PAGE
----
One area of concern for Broadcom was its focus on 2G and 3G technologies, which, with troubles at Nokia, made it lag industry leader Qualcomm. To mitigate its competitiveness in 4G technology, however, Broadcom acquired Beceem, a leader in 4G technology. But the risks of integrating acquisitions in technologies can be difficult to manage. If it can pull it off, the acquisition will certainly improve its competitiveness with Qualcomm.
Secondly, like any other semiconductor company, Broadcom must continue to reinvest in research and development and remain ahead of the curve on new technologies. One misstep in this space can be quite difficult to recover from. We don't think this will be an issue, but the company has made mistakes in the past, such as its over dependence on 2G and 3G.
Finally, the company sales to its five largest customers made up 45.3% of total revenue, which was consistent with the previous 9 month figure and slightly higher than the year ago periods. The company didn't specifically name these customers but we can assume that they include Apple, Samsung, and Nokia. The relationship with Nokia hasn't helped much to this point, but it seems the new Nokia Lumia has had good reviews. If sales strengthen, it could provide an added boost to revenue, but the over reliance on just a few customers is still a risk.
On a relative value basis, Broadcom seems to be undervalued. Its current PE ratio of 24.6 is dramatically below its 5 year average PE of 79.1. If we apply the long-term PE to current earnings we get a potential price of $103, which is consistent with our discounted cash flow calculation (not shown here) It also looks undervalued on a price to book, price to sales, and price to cash flow basis. See table below.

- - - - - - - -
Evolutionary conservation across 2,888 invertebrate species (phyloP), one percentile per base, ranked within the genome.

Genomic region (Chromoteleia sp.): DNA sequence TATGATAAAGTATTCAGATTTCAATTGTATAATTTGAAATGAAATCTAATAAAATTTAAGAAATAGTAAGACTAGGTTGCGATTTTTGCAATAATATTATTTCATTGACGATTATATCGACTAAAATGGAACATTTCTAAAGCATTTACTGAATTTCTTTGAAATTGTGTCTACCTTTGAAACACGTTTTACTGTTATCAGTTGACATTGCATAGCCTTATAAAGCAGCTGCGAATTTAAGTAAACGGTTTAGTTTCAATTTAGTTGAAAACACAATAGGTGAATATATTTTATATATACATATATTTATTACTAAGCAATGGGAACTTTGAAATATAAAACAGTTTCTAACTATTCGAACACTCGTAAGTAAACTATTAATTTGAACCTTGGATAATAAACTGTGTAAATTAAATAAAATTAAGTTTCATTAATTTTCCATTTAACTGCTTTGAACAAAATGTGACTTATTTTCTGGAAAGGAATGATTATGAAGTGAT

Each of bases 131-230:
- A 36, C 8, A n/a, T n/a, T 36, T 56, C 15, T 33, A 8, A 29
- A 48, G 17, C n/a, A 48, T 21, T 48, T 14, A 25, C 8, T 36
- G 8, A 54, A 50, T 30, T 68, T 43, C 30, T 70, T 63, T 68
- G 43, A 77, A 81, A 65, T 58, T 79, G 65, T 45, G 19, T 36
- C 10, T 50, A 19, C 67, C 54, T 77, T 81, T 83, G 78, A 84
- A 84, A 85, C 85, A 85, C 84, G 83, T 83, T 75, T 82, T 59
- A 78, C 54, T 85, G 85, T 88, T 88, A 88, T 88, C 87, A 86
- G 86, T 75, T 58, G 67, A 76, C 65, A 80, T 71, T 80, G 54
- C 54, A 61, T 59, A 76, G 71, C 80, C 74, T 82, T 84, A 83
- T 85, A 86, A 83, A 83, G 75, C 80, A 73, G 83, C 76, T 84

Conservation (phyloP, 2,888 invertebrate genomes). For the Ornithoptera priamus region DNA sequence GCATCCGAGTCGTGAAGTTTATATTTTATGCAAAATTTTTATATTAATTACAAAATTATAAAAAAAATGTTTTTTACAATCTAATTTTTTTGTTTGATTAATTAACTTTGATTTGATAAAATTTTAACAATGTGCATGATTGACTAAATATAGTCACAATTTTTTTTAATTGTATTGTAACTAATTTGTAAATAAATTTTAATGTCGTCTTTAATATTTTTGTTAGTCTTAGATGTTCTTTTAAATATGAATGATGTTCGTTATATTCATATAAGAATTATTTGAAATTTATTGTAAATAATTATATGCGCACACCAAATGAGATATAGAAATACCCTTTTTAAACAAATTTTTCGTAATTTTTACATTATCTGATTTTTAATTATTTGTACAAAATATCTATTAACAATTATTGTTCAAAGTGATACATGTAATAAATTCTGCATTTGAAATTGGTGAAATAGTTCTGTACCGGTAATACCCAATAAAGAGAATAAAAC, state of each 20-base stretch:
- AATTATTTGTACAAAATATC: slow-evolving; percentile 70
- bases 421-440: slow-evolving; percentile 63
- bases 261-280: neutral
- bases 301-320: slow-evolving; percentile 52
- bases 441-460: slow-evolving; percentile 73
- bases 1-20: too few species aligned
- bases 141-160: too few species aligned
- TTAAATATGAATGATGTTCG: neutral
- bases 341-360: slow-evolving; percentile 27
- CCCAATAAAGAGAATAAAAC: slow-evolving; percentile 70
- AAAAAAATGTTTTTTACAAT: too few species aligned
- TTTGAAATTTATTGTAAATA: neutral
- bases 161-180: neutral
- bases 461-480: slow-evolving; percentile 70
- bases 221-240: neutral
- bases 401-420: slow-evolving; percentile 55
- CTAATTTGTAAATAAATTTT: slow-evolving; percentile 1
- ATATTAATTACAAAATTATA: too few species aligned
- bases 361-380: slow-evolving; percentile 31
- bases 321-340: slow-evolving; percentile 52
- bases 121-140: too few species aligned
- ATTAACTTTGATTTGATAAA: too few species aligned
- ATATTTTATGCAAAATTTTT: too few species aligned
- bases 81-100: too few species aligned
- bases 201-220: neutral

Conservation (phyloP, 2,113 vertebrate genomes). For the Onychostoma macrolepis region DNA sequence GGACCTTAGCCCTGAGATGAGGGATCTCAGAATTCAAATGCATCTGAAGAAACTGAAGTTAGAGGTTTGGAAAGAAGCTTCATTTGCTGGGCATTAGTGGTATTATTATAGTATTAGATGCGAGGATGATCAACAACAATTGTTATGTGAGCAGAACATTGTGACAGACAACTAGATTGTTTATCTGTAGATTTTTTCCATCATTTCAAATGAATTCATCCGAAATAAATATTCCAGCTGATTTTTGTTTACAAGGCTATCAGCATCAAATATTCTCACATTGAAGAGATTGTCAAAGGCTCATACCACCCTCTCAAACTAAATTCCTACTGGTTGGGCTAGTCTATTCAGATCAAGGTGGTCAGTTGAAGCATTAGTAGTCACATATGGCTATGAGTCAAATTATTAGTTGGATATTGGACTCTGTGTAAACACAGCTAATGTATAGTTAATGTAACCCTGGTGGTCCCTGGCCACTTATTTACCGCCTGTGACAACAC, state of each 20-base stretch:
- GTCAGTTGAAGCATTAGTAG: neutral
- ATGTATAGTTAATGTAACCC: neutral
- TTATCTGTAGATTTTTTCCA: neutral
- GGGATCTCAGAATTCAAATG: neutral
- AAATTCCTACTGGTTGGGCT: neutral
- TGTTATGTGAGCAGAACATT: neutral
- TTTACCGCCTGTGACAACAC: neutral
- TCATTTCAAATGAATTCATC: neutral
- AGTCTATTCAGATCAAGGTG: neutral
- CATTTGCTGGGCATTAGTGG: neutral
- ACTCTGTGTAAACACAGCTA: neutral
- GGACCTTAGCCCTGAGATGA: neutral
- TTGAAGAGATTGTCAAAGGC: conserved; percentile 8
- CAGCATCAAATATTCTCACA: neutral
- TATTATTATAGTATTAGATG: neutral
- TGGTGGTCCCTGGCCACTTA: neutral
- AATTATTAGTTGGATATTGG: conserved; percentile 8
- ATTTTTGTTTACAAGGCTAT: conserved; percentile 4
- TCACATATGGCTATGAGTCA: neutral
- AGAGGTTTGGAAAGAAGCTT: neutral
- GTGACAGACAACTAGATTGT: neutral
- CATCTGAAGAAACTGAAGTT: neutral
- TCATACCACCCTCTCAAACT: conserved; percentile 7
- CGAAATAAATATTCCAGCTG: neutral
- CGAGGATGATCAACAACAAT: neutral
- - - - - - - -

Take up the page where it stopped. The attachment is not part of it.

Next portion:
We also looked at other valuation measures to compare our calculations. According to the Earnings and Price Correlated FAST Graph below, the company also looks undervalued. The black line indicates the actual price of the stock, while the orange line is the earnings justified valuation. According to the earnings justified valuation, the price should be closer to $60 the end of this year. Add dividends to the mix and the valuation increases to $69. Using the normal PE ratio (blue line) indicates a price of $153.
On a forward looking basis, we refer to the FAST Graphs Estimated Earnings and Return Calculator Chart below. This chart also shows that the stock is undervalued, albeit not as undervalued as the previous chart. While the black line is slightly below the lowest orange line, the average indicated year end price should be closer to $47. At a current price in the low 30's, that is still quite a compelling return.
In our opinion, Broadcom is a great long-term buy and it is currently trading at very compelling valuations with a 1.3% dividend yield. Whether the intrinsic value is $47 or $153 (range of outcomes we mention), it is well-positioned in an industry that is growing fast and which will eventually be dominated by only a few players. We think Broadcom will be one of them.
Disclosure: I am long AAPL. I wrote this article myself, and it expresses my own opinions. I am not receiving compensation for it (other than from Seeking Alpha). I have no business relationship with any company whose stock is mentioned in this article.